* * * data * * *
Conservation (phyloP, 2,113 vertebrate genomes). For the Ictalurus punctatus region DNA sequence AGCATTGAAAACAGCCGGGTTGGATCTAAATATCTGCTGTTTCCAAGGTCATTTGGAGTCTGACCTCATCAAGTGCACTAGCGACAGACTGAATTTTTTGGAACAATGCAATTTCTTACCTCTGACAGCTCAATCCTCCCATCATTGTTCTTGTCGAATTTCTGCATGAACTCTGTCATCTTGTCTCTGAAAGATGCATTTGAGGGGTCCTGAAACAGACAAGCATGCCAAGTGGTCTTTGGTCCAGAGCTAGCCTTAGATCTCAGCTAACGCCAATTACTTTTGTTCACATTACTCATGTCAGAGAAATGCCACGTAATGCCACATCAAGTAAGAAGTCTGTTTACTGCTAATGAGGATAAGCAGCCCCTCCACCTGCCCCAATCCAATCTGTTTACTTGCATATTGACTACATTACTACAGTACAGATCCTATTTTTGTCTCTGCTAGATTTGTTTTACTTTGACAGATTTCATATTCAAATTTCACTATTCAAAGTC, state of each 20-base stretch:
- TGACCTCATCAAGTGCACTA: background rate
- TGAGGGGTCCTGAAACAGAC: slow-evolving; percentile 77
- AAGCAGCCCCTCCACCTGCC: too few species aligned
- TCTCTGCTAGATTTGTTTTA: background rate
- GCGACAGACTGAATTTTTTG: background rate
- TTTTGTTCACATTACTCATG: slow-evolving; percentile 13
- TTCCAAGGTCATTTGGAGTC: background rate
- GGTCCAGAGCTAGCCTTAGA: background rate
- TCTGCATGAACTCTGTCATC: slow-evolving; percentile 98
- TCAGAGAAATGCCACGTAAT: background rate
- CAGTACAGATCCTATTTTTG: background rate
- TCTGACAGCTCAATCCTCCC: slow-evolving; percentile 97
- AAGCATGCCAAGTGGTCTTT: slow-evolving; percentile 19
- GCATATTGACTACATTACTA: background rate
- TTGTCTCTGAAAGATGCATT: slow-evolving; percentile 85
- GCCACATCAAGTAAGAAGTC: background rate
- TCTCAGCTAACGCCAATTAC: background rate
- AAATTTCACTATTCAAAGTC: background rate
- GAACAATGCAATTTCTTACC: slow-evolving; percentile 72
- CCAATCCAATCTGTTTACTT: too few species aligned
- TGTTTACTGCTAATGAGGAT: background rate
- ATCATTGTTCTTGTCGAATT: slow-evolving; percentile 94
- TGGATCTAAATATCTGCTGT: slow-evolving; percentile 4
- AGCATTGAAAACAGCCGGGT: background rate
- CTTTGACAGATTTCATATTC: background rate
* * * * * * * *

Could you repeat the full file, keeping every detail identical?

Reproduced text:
Conservation (phyloP, 2,113 vertebrate genomes). For the Ictalurus punctatus region DNA sequence AGCATTGAAAACAGCCGGGTTGGATCTAAATATCTGCTGTTTCCAAGGTCATTTGGAGTCTGACCTCATCAAGTGCACTAGCGACAGACTGAATTTTTTGGAACAATGCAATTTCTTACCTCTGACAGCTCAATCCTCCCATCATTGTTCTTGTCGAATTTCTGCATGAACTCTGTCATCTTGTCTCTGAAAGATGCATTTGAGGGGTCCTGAAACAGACAAGCATGCCAAGTGGTCTTTGGTCCAGAGCTAGCCTTAGATCTCAGCTAACGCCAATTACTTTTGTTCACATTACTCATGTCAGAGAAATGCCACGTAATGCCACATCAAGTAAGAAGTCTGTTTACTGCTAATGAGGATAAGCAGCCCCTCCACCTGCCCCAATCCAATCTGTTTACTTGCATATTGACTACATTACTACAGTACAGATCCTATTTTTGTCTCTGCTAGATTTGTTTTACTTTGACAGATTTCATATTCAAATTTCACTATTCAAAGTC, state of each 20-base stretch:
- TGACCTCATCAAGTGCACTA: background rate
- TGAGGGGTCCTGAAACAGAC: slow-evolving; percentile 77
- AAGCAGCCCCTCCACCTGCC: too few species aligned
- TCTCTGCTAGATTTGTTTTA: background rate
- GCGACAGACTGAATTTTTTG: background rate
- TTTTGTTCACATTACTCATG: slow-evolving; percentile 13
- TTCCAAGGTCATTTGGAGTC: background rate
- GGTCCAGAGCTAGCCTTAGA: background rate
- TCTGCATGAACTCTGTCATC: slow-evolving; percentile 98
- TCAGAGAAATGCCACGTAAT: background rate
- CAGTACAGATCCTATTTTTG: background rate
- TCTGACAGCTCAATCCTCCC: slow-evolving; percentile 97
- AAGCATGCCAAGTGGTCTTT: slow-evolving; percentile 19
- GCATATTGACTACATTACTA: background rate
- TTGTCTCTGAAAGATGCATT: slow-evolving; percentile 85
- GCCACATCAAGTAAGAAGTC: background rate
- TCTCAGCTAACGCCAATTAC: background rate
- AAATTTCACTATTCAAAGTC: background rate
- GAACAATGCAATTTCTTACC: slow-evolving; percentile 72
- CCAATCCAATCTGTTTACTT: too few species aligned
- TGTTTACTGCTAATGAGGAT: background rate
- ATCATTGTTCTTGTCGAATT: slow-evolving; percentile 94
- TGGATCTAAATATCTGCTGT: slow-evolving; percentile 4
- AGCATTGAAAACAGCCGGGT: background rate
- CTTTGACAGATTTCATATTC: background rate